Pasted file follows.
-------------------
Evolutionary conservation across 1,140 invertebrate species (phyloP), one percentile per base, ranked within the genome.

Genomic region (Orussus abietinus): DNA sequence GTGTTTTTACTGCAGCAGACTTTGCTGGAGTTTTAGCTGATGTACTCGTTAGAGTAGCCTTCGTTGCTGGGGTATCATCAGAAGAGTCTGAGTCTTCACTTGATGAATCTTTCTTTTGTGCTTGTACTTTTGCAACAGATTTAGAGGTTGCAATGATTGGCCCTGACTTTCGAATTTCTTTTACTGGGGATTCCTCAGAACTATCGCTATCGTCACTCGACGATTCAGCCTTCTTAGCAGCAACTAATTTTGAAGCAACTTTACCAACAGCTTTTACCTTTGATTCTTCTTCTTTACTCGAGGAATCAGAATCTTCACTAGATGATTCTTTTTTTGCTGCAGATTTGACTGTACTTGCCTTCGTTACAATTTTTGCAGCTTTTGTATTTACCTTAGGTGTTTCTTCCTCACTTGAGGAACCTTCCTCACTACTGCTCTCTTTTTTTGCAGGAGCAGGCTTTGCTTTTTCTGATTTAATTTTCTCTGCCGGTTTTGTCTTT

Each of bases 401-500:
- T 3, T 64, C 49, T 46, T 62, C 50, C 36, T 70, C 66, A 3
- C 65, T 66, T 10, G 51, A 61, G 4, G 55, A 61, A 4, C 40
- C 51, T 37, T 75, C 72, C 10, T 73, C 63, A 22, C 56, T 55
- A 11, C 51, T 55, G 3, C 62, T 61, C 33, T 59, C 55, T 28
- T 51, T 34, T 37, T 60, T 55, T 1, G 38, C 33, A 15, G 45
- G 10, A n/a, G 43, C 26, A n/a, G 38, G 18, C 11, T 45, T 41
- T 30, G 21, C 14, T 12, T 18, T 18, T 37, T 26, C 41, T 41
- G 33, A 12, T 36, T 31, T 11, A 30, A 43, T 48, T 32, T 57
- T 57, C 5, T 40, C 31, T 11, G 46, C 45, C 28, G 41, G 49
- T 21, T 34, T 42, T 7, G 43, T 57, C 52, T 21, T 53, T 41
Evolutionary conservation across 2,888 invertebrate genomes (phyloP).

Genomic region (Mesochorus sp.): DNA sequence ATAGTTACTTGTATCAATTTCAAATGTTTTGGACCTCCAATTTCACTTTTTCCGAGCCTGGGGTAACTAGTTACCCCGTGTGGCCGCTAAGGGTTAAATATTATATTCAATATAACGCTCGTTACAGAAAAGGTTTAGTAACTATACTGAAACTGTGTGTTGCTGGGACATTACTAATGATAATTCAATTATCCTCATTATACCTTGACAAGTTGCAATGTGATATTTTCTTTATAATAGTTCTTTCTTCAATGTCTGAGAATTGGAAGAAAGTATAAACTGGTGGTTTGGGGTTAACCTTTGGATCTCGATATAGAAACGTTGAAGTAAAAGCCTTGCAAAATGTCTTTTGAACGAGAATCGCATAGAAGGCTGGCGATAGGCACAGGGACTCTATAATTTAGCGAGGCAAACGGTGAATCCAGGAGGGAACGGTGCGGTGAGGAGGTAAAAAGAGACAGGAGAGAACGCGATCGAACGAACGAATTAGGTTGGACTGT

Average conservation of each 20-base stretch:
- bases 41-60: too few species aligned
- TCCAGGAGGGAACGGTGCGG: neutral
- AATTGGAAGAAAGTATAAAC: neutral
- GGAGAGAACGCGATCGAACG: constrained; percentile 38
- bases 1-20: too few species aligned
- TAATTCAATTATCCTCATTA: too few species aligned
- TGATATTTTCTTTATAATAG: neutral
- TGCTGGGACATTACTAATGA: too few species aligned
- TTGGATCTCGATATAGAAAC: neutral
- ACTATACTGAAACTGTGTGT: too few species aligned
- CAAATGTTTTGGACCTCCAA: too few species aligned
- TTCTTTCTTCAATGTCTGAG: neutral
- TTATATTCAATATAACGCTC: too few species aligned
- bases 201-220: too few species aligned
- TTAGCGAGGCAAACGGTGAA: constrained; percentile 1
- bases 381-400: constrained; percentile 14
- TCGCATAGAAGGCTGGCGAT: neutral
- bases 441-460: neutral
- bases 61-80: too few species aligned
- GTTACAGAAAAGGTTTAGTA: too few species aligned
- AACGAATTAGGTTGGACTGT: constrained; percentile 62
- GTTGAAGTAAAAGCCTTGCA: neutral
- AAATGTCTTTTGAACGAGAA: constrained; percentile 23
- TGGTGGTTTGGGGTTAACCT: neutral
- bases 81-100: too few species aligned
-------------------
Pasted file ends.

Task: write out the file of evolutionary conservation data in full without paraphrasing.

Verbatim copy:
Evolutionary conservation across 1,140 invertebrate species (phyloP), one percentile per base, ranked within the genome.

Genomic region (Orussus abietinus): DNA sequence GTGTTTTTACTGCAGCAGACTTTGCTGGAGTTTTAGCTGATGTACTCGTTAGAGTAGCCTTCGTTGCTGGGGTATCATCAGAAGAGTCTGAGTCTTCACTTGATGAATCTTTCTTTTGTGCTTGTACTTTTGCAACAGATTTAGAGGTTGCAATGATTGGCCCTGACTTTCGAATTTCTTTTACTGGGGATTCCTCAGAACTATCGCTATCGTCACTCGACGATTCAGCCTTCTTAGCAGCAACTAATTTTGAAGCAACTTTACCAACAGCTTTTACCTTTGATTCTTCTTCTTTACTCGAGGAATCAGAATCTTCACTAGATGATTCTTTTTTTGCTGCAGATTTGACTGTACTTGCCTTCGTTACAATTTTTGCAGCTTTTGTATTTACCTTAGGTGTTTCTTCCTCACTTGAGGAACCTTCCTCACTACTGCTCTCTTTTTTTGCAGGAGCAGGCTTTGCTTTTTCTGATTTAATTTTCTCTGCCGGTTTTGTCTTT

Each of bases 401-500:
- T 3, T 64, C 49, T 46, T 62, C 50, C 36, T 70, C 66, A 3
- C 65, T 66, T 10, G 51, A 61, G 4, G 55, A 61, A 4, C 40
- C 51, T 37, T 75, C 72, C 10, T 73, C 63, A 22, C 56, T 55
- A 11, C 51, T 55, G 3, C 62, T 61, C 33, T 59, C 55, T 28
- T 51, T 34, T 37, T 60, T 55, T 1, G 38, C 33, A 15, G 45
- G 10, A n/a, G 43, C 26, A n/a, G 38, G 18, C 11, T 45, T 41
- T 30, G 21, C 14, T 12, T 18, T 18, T 37, T 26, C 41, T 41
- G 33, A 12, T 36, T 31, T 11, A 30, A 43, T 48, T 32, T 57
- T 57, C 5, T 40, C 31, T 11, G 46, C 45, C 28, G 41, G 49
- T 21, T 34, T 42, T 7, G 43, T 57, C 52, T 21, T 53, T 41
Evolutionary conservation across 2,888 invertebrate genomes (phyloP).

Genomic region (Mesochorus sp.): DNA sequence ATAGTTACTTGTATCAATTTCAAATGTTTTGGACCTCCAATTTCACTTTTTCCGAGCCTGGGGTAACTAGTTACCCCGTGTGGCCGCTAAGGGTTAAATATTATATTCAATATAACGCTCGTTACAGAAAAGGTTTAGTAACTATACTGAAACTGTGTGTTGCTGGGACATTACTAATGATAATTCAATTATCCTCATTATACCTTGACAAGTTGCAATGTGATATTTTCTTTATAATAGTTCTTTCTTCAATGTCTGAGAATTGGAAGAAAGTATAAACTGGTGGTTTGGGGTTAACCTTTGGATCTCGATATAGAAACGTTGAAGTAAAAGCCTTGCAAAATGTCTTTTGAACGAGAATCGCATAGAAGGCTGGCGATAGGCACAGGGACTCTATAATTTAGCGAGGCAAACGGTGAATCCAGGAGGGAACGGTGCGGTGAGGAGGTAAAAAGAGACAGGAGAGAACGCGATCGAACGAACGAATTAGGTTGGACTGT

Average conservation of each 20-base stretch:
- bases 41-60: too few species aligned
- TCCAGGAGGGAACGGTGCGG: neutral
- AATTGGAAGAAAGTATAAAC: neutral
- GGAGAGAACGCGATCGAACG: constrained; percentile 38
- bases 1-20: too few species aligned
- TAATTCAATTATCCTCATTA: too few species aligned
- TGATATTTTCTTTATAATAG: neutral
- TGCTGGGACATTACTAATGA: too few species aligned
- TTGGATCTCGATATAGAAAC: neutral
- ACTATACTGAAACTGTGTGT: too few species aligned
- CAAATGTTTTGGACCTCCAA: too few species aligned
- TTCTTTCTTCAATGTCTGAG: neutral
- TTATATTCAATATAACGCTC: too few species aligned
- bases 201-220: too few species aligned
- TTAGCGAGGCAAACGGTGAA: constrained; percentile 1
- bases 381-400: constrained; percentile 14
- TCGCATAGAAGGCTGGCGAT: neutral
- bases 441-460: neutral
- bases 61-80: too few species aligned
- GTTACAGAAAAGGTTTAGTA: too few species aligned
- AACGAATTAGGTTGGACTGT: constrained; percentile 62
- GTTGAAGTAAAAGCCTTGCA: neutral
- AAATGTCTTTTGAACGAGAA: constrained; percentile 23
- TGGTGGTTTGGGGTTAACCT: neutral
- bases 81-100: too few species aligned